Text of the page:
The release of Python 3.7 introduced a number of changes into the async world. There are a lot of quality-of-life improvements, some affect compatibility across versions and some are new features to help manage concurrency better. This article will go over the changes, their implications and the things you’ll want to watch out for if you’re a maintainer. Some may even affect you even if you don’t use asyncio.Continue reading
Python added formal asynchronicity in the base language a while ago. It’s fun to play with asyncio
coroutines, the basic constructs that execute almost in parallel. But as you start to integrate more with a regular codebase, you may find that things can get tricky. Especially if you’re forced to interact with synchronous code.
The complication arises when invoking awaitable functions. Doing so requires an
async defined code block or coroutine. A non-issue except that if your caller has to be async, then you can’t call it either unless its caller is async. Which then forces its caller into an async block as well, and so on. This is “async creep”.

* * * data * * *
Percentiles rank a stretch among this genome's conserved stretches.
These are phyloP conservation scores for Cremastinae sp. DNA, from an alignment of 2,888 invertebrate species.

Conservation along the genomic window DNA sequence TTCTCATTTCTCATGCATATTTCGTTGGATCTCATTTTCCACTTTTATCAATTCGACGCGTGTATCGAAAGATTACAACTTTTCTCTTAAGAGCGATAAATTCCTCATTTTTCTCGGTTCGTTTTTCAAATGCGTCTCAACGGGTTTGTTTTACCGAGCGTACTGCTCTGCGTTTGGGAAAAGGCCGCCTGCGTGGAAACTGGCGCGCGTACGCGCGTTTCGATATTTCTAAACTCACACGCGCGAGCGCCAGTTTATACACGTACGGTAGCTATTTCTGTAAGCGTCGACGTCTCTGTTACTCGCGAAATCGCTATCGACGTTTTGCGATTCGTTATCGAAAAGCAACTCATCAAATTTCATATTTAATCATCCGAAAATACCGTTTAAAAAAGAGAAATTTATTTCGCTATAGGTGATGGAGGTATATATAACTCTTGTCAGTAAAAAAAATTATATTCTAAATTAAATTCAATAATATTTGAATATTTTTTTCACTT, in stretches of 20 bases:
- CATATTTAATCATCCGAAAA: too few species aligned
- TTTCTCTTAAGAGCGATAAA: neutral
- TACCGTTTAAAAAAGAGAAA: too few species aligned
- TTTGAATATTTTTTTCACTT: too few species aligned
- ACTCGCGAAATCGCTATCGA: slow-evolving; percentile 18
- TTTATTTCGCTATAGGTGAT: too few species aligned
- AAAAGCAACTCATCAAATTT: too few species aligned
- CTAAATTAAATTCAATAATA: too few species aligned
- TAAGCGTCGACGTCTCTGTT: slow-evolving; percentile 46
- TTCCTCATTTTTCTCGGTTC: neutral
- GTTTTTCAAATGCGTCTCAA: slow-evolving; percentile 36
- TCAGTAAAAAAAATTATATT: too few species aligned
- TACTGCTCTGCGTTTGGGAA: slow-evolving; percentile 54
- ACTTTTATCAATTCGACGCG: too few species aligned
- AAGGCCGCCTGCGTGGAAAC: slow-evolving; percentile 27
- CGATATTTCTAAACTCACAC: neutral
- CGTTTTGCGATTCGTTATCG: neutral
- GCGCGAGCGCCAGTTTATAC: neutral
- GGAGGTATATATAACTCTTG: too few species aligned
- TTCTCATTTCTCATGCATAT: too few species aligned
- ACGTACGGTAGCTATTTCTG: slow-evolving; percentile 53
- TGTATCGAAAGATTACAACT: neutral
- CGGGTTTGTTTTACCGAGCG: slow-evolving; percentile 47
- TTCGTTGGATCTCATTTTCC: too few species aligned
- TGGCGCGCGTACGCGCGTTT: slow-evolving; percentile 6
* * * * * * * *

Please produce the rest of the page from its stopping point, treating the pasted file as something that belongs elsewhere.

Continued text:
A dive into Python’s asyncio tasks and event loops
Ok let’s face it. Clock speeds no longer govern the pace at which computer processors improve. Instead we see increased transistor density and higher core counts. Translating to software terms, this means that code won’t run faster, but more of it can run in parallel.
Although making good use of our new-found silicon real estate requires improvements in software, a lot of programming languages have already started down this path by adding features that help with parallel execution. In fact, they’ve been there for years waiting for us to take advantage.
So why don’t we? A good engineer always has an ear to the ground, listening for the latest trends in his industry, so let’s take a look at what Python is building for us.Continue reading